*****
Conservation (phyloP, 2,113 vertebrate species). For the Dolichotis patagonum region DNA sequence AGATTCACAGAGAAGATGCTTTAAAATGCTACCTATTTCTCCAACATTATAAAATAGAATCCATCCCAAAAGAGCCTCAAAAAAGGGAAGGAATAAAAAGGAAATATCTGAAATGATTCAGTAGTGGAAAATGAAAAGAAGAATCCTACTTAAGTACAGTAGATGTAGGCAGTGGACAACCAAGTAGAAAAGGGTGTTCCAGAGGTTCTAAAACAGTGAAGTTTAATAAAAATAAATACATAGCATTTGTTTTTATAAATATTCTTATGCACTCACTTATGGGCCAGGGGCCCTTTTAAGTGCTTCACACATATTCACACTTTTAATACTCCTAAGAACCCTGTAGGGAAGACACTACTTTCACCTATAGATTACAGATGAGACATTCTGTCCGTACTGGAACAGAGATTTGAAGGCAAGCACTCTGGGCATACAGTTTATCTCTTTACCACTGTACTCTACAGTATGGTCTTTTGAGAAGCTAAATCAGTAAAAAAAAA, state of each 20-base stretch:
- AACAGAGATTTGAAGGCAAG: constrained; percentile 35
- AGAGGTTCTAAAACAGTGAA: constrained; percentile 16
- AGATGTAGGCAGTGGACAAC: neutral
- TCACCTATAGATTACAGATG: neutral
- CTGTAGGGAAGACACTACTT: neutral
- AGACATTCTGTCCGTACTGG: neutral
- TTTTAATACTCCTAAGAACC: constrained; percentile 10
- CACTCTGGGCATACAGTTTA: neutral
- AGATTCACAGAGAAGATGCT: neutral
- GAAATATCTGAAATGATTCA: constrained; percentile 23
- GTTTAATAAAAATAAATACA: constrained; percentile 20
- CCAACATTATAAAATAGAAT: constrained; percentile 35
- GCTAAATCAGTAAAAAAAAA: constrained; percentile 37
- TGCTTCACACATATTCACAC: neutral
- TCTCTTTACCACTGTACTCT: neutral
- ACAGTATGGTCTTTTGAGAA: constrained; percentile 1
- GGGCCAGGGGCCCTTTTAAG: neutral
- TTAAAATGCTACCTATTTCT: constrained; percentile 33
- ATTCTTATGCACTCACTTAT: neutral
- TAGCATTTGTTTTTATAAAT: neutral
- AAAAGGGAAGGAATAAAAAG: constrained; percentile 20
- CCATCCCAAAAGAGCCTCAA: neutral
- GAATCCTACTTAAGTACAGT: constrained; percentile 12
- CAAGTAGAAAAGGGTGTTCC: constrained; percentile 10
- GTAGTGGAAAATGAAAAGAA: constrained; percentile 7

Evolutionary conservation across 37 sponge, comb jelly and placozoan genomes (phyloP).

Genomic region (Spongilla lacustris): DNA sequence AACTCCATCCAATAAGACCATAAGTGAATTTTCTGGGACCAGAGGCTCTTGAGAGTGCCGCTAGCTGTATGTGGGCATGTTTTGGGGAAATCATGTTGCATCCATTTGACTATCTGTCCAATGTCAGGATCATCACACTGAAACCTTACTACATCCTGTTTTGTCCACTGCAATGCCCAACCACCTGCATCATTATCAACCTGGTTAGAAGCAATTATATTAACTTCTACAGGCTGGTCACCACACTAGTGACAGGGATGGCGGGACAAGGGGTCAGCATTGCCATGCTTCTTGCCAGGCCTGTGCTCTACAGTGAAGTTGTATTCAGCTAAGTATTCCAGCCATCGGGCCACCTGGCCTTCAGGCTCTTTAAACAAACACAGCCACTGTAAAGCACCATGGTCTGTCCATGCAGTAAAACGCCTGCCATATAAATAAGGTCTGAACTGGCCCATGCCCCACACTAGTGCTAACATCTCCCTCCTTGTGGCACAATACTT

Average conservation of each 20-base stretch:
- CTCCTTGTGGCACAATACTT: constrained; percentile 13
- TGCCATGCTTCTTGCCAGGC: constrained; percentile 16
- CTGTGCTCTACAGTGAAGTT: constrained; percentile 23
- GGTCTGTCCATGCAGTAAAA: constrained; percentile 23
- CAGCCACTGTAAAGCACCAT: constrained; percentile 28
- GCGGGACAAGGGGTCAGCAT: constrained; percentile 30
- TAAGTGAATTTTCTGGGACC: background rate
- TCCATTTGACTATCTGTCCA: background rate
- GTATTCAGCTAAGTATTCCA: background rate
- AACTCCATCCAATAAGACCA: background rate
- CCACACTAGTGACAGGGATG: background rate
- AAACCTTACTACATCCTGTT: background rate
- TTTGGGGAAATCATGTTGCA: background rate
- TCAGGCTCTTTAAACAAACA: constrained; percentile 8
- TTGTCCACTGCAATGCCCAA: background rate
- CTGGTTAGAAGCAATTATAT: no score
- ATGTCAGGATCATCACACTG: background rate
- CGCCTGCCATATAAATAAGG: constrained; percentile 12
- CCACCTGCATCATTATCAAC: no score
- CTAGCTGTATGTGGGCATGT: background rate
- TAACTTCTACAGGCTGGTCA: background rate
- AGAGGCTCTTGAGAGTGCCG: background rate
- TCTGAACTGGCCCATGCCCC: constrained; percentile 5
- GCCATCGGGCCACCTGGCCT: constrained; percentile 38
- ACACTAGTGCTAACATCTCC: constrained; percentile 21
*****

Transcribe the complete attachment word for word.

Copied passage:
Conservation (phyloP, 2,113 vertebrate species). For the Dolichotis patagonum region DNA sequence AGATTCACAGAGAAGATGCTTTAAAATGCTACCTATTTCTCCAACATTATAAAATAGAATCCATCCCAAAAGAGCCTCAAAAAAGGGAAGGAATAAAAAGGAAATATCTGAAATGATTCAGTAGTGGAAAATGAAAAGAAGAATCCTACTTAAGTACAGTAGATGTAGGCAGTGGACAACCAAGTAGAAAAGGGTGTTCCAGAGGTTCTAAAACAGTGAAGTTTAATAAAAATAAATACATAGCATTTGTTTTTATAAATATTCTTATGCACTCACTTATGGGCCAGGGGCCCTTTTAAGTGCTTCACACATATTCACACTTTTAATACTCCTAAGAACCCTGTAGGGAAGACACTACTTTCACCTATAGATTACAGATGAGACATTCTGTCCGTACTGGAACAGAGATTTGAAGGCAAGCACTCTGGGCATACAGTTTATCTCTTTACCACTGTACTCTACAGTATGGTCTTTTGAGAAGCTAAATCAGTAAAAAAAAA, state of each 20-base stretch:
- AACAGAGATTTGAAGGCAAG: constrained; percentile 35
- AGAGGTTCTAAAACAGTGAA: constrained; percentile 16
- AGATGTAGGCAGTGGACAAC: neutral
- TCACCTATAGATTACAGATG: neutral
- CTGTAGGGAAGACACTACTT: neutral
- AGACATTCTGTCCGTACTGG: neutral
- TTTTAATACTCCTAAGAACC: constrained; percentile 10
- CACTCTGGGCATACAGTTTA: neutral
- AGATTCACAGAGAAGATGCT: neutral
- GAAATATCTGAAATGATTCA: constrained; percentile 23
- GTTTAATAAAAATAAATACA: constrained; percentile 20
- CCAACATTATAAAATAGAAT: constrained; percentile 35
- GCTAAATCAGTAAAAAAAAA: constrained; percentile 37
- TGCTTCACACATATTCACAC: neutral
- TCTCTTTACCACTGTACTCT: neutral
- ACAGTATGGTCTTTTGAGAA: constrained; percentile 1
- GGGCCAGGGGCCCTTTTAAG: neutral
- TTAAAATGCTACCTATTTCT: constrained; percentile 33
- ATTCTTATGCACTCACTTAT: neutral
- TAGCATTTGTTTTTATAAAT: neutral
- AAAAGGGAAGGAATAAAAAG: constrained; percentile 20
- CCATCCCAAAAGAGCCTCAA: neutral
- GAATCCTACTTAAGTACAGT: constrained; percentile 12
- CAAGTAGAAAAGGGTGTTCC: constrained; percentile 10
- GTAGTGGAAAATGAAAAGAA: constrained; percentile 7

Evolutionary conservation across 37 sponge, comb jelly and placozoan genomes (phyloP).

Genomic region (Spongilla lacustris): DNA sequence AACTCCATCCAATAAGACCATAAGTGAATTTTCTGGGACCAGAGGCTCTTGAGAGTGCCGCTAGCTGTATGTGGGCATGTTTTGGGGAAATCATGTTGCATCCATTTGACTATCTGTCCAATGTCAGGATCATCACACTGAAACCTTACTACATCCTGTTTTGTCCACTGCAATGCCCAACCACCTGCATCATTATCAACCTGGTTAGAAGCAATTATATTAACTTCTACAGGCTGGTCACCACACTAGTGACAGGGATGGCGGGACAAGGGGTCAGCATTGCCATGCTTCTTGCCAGGCCTGTGCTCTACAGTGAAGTTGTATTCAGCTAAGTATTCCAGCCATCGGGCCACCTGGCCTTCAGGCTCTTTAAACAAACACAGCCACTGTAAAGCACCATGGTCTGTCCATGCAGTAAAACGCCTGCCATATAAATAAGGTCTGAACTGGCCCATGCCCCACACTAGTGCTAACATCTCCCTCCTTGTGGCACAATACTT

Average conservation of each 20-base stretch:
- CTCCTTGTGGCACAATACTT: constrained; percentile 13
- TGCCATGCTTCTTGCCAGGC: constrained; percentile 16
- CTGTGCTCTACAGTGAAGTT: constrained; percentile 23
- GGTCTGTCCATGCAGTAAAA: constrained; percentile 23
- CAGCCACTGTAAAGCACCAT: constrained; percentile 28
- GCGGGACAAGGGGTCAGCAT: constrained; percentile 30
- TAAGTGAATTTTCTGGGACC: background rate
- TCCATTTGACTATCTGTCCA: background rate
- GTATTCAGCTAAGTATTCCA: background rate
- AACTCCATCCAATAAGACCA: background rate
- CCACACTAGTGACAGGGATG: background rate
- AAACCTTACTACATCCTGTT: background rate
- TTTGGGGAAATCATGTTGCA: background rate
- TCAGGCTCTTTAAACAAACA: constrained; percentile 8
- TTGTCCACTGCAATGCCCAA: background rate
- CTGGTTAGAAGCAATTATAT: no score
- ATGTCAGGATCATCACACTG: background rate
- CGCCTGCCATATAAATAAGG: constrained; percentile 12
- CCACCTGCATCATTATCAAC: no score
- CTAGCTGTATGTGGGCATGT: background rate
- TAACTTCTACAGGCTGGTCA: background rate
- AGAGGCTCTTGAGAGTGCCG: background rate
- TCTGAACTGGCCCATGCCCC: constrained; percentile 5
- GCCATCGGGCCACCTGGCCT: constrained; percentile 38
- ACACTAGTGCTAACATCTCC: constrained; percentile 21